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Osaka Elegy (1936)
"Naniwa erejî" (original title)

 -  Drama  -  31 January 1979 (USA)
7.4
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Ratings: 7.4/10 from 944 users  
Reviews: 12 user | 24 critic

Ayako becomes the mistress of her boss, Mr. Asai, so she can pay her father's debt, and prevent him from going to prison for embezzlement. She also sends money to her brother Hiroshi to pay... See full summary »

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(dialogue), (story), 2 more credits »
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Title: Osaka Elegy (1936)

Osaka Elegy (1936) on IMDb 7.4/10

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Cast

Credited cast:
Isuzu Yamada ...
Ayako Murai
Seiichi Takegawa ...
Junzo Murai
Chiyoko Ôkura ...
Sachiko Murai
Shinpachirô Asaka ...
Hiroshi Murai
Benkei Shiganoya ...
Sonosuke Asai
...
Sumiko Asai
Kensaku Hara ...
Susumu Nishimura
Shizuko Takizawa ...
Mine Fukuda, the maid
Eitarô Shindô ...
Yoshizo Fujino
Kunio Tamura ...
Dr. Yoko
Rest of cast listed alphabetically:
Kasuke Koizumi
...
Inspector
Mitsuzo Tachibana ...
Famizaburo Matsushita
Kiyoko Ôkubo
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Storyline

Ayako becomes the mistress of her boss, Mr. Asai, so she can pay her father's debt, and prevent him from going to prison for embezzlement. She also sends money to her brother Hiroshi to pay his university tuition, but her father intercepts it. She tricks Mr. Fujino into giving her money so that she can marry her boyfriend Nishimura, but Fujino calls in the police. Written by Will Gilbert

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Genres:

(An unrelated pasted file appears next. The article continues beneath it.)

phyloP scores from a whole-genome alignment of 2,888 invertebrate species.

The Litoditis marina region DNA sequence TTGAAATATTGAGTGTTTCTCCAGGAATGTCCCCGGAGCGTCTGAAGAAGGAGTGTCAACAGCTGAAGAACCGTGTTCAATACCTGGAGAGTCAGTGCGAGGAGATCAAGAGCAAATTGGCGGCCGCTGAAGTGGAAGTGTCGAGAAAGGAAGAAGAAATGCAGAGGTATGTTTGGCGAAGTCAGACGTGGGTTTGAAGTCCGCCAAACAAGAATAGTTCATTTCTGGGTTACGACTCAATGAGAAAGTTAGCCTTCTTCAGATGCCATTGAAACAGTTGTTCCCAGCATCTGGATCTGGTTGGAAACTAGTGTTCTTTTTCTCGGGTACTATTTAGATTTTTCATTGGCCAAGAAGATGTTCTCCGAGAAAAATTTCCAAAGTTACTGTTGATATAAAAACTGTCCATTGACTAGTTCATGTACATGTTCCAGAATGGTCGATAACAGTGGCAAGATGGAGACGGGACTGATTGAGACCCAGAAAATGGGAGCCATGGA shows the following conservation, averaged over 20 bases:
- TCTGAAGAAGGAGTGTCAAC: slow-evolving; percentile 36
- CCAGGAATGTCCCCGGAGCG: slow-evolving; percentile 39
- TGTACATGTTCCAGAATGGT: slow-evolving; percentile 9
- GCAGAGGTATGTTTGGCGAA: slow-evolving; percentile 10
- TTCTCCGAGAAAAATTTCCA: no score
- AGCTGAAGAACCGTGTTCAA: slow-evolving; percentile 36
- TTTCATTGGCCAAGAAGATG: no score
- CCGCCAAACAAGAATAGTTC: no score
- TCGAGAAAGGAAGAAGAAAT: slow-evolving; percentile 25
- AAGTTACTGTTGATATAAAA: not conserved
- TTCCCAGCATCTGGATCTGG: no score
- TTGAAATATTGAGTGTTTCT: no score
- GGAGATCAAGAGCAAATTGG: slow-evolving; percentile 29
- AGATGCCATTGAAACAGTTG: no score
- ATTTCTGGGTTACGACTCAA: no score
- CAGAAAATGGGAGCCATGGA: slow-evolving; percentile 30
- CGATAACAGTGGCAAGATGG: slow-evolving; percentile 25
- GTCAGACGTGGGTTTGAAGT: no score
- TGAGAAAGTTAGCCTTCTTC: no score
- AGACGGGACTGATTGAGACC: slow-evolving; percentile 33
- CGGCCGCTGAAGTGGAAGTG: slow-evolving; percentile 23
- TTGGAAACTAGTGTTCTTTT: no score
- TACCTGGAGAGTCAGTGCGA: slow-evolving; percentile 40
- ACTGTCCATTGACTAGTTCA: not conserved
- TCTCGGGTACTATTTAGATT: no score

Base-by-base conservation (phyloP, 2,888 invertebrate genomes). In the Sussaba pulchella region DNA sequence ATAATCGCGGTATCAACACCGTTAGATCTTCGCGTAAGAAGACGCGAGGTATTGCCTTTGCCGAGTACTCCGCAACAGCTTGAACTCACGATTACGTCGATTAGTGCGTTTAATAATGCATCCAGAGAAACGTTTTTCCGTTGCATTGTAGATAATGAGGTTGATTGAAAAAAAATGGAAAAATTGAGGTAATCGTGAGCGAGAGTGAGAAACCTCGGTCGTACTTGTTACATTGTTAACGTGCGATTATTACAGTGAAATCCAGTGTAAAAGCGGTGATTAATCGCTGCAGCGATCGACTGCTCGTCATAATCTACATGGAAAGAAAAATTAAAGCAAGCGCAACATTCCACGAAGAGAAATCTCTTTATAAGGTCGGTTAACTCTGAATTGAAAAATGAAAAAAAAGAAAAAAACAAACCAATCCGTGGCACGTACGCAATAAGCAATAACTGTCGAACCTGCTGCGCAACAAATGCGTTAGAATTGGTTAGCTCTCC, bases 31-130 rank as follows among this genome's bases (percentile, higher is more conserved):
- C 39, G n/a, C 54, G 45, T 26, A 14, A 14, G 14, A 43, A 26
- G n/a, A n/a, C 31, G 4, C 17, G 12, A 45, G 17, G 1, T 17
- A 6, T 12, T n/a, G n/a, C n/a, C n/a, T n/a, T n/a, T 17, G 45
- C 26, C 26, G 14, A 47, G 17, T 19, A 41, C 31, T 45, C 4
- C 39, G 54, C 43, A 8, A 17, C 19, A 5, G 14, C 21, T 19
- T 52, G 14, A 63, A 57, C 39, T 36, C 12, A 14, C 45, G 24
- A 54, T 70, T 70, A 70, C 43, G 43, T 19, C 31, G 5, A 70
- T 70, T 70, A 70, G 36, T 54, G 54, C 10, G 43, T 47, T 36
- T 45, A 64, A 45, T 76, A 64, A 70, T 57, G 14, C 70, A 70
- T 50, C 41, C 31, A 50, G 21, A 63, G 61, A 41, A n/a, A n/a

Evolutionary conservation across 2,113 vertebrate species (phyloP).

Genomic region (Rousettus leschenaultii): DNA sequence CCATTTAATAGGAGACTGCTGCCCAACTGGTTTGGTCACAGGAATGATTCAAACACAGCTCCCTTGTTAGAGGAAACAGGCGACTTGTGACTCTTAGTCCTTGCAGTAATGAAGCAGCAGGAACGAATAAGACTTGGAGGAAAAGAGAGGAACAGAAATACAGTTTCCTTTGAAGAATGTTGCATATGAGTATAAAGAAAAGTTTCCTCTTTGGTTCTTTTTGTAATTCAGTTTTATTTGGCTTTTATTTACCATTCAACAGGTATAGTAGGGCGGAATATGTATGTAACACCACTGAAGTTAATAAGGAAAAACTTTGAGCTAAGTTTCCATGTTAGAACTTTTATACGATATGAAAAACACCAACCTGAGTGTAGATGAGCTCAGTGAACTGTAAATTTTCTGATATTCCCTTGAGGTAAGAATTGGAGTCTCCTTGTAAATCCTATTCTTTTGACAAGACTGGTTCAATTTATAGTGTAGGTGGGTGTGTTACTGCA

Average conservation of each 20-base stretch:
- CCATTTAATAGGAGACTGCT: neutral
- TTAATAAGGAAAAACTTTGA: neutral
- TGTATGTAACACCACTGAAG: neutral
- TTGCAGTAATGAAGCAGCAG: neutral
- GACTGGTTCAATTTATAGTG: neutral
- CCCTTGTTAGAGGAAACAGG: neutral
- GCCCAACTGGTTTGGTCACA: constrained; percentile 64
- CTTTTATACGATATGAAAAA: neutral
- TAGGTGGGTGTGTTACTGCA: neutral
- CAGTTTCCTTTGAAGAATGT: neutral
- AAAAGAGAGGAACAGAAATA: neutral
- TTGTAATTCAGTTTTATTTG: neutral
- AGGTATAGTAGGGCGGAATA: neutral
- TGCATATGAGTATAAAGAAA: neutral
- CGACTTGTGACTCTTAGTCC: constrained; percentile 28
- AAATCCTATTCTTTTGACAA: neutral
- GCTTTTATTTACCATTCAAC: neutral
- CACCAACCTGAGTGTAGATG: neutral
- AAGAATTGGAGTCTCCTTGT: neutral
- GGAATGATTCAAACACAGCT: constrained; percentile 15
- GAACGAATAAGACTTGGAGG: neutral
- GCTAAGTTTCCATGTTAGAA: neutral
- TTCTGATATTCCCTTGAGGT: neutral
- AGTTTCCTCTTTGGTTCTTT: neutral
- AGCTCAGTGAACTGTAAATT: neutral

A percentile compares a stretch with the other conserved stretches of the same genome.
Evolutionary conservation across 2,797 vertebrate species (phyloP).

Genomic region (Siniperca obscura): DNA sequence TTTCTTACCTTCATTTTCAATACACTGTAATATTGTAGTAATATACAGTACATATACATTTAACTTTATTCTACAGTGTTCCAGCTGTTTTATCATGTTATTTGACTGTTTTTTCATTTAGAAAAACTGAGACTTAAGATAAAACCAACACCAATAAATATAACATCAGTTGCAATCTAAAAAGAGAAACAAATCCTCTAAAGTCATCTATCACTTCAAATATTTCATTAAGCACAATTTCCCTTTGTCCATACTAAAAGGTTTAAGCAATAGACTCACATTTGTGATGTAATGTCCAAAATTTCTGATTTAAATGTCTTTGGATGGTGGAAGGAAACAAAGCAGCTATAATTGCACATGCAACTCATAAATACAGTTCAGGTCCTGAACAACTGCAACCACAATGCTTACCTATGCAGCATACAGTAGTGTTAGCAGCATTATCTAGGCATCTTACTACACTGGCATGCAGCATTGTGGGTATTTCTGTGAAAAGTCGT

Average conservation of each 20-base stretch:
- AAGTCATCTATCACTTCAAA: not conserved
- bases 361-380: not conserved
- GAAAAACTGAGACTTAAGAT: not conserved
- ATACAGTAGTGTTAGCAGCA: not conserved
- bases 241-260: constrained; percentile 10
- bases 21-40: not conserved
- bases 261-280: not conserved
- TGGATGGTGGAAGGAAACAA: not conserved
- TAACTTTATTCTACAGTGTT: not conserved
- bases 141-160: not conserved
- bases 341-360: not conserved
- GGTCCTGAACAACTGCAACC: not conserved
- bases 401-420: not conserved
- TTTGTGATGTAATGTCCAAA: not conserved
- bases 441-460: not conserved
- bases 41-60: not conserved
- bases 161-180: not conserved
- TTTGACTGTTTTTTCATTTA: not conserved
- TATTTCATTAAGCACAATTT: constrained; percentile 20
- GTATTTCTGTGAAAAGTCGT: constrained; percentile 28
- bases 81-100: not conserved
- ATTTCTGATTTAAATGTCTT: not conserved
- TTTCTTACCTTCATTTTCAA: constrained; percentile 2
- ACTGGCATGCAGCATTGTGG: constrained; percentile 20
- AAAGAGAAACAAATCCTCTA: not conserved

Drama

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Release Date:

31 January 1979 (USA)  »

Also Known As:

Naniwa Elegy  »

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Aspect Ratio:

1.37 : 1
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Connections

Featured in The Story of Film: An Odyssey: Episode #1.5 (2011) See more »

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User Reviews

 
Bunraku
26 March 2012 | by (Greece) – See all my reviews

I believe the challenge here was to conceive of a film in terms of bunraku - the traditional Japanese puppet theater - and extrapolate from the environment a structure, so one stage where heightened drama unfolds, controlled, with a view of the mechanisms handling the illusion, and then a second stage on the side to supply a rotation of music and voice expressing emotion. This is very well thought out, something to keep in mind when viewing later Mizoguchi where melodrama lacks annotation.

This translates in our film as melodrama about a bold young woman who gambles away on her dignity and reputation because the world around her is desperate for either money or sex, the controlling mechanism is that only the viewer is in possession of all the facts and so is able to read tragic fate in every exchange. This has been noted by some viewers as film noir, because the woman appears to function as a femme fatale, but the Japanese have no affinity for this sort of trope.

So of course, in accordance with bunraku, the woman is a puppeteer but also herself a puppet, a figure on the same stage as the play she enacts, her movements subject to our scrutiny. You will note this in tandem with, and reversing, an earlier Mizoguchi - The Water Magician - about a water artist whose life is merged with the transitory flows she used to control.

This is beautifully rendered in a scene where she is caught with her boss on a night out to watch a bunraku play. She has set a plot in motion, attempting control, an active role, but unpredictable life foils her. The wife demands explanations but seems the most irate for noticing the hairstyle on the girl, signifying a married woman, her role on the stage being supplanted even though it's a loveless marriage and thankless role. Moments before, however, we have seen an excerpt from the play, where inside the artifice, the controlled fiction, it was the suspicious husband accusing the woman of adultery.

This would have an ordinary ironic effect if mapped cleanly to the situation outside the stage, but it doesn't, it's wholly asymmetrical, the tension all in the imbalance of familiar elements framed askew. You have to puzzle about assigning to the players the puppet-master's controls. This is the touch lacking in Ozu's Floating Weeds.

The music is not in the emotional after-effects of storytelling, this too part of the heightened artifice. The music is in the camera, caressing day from night.


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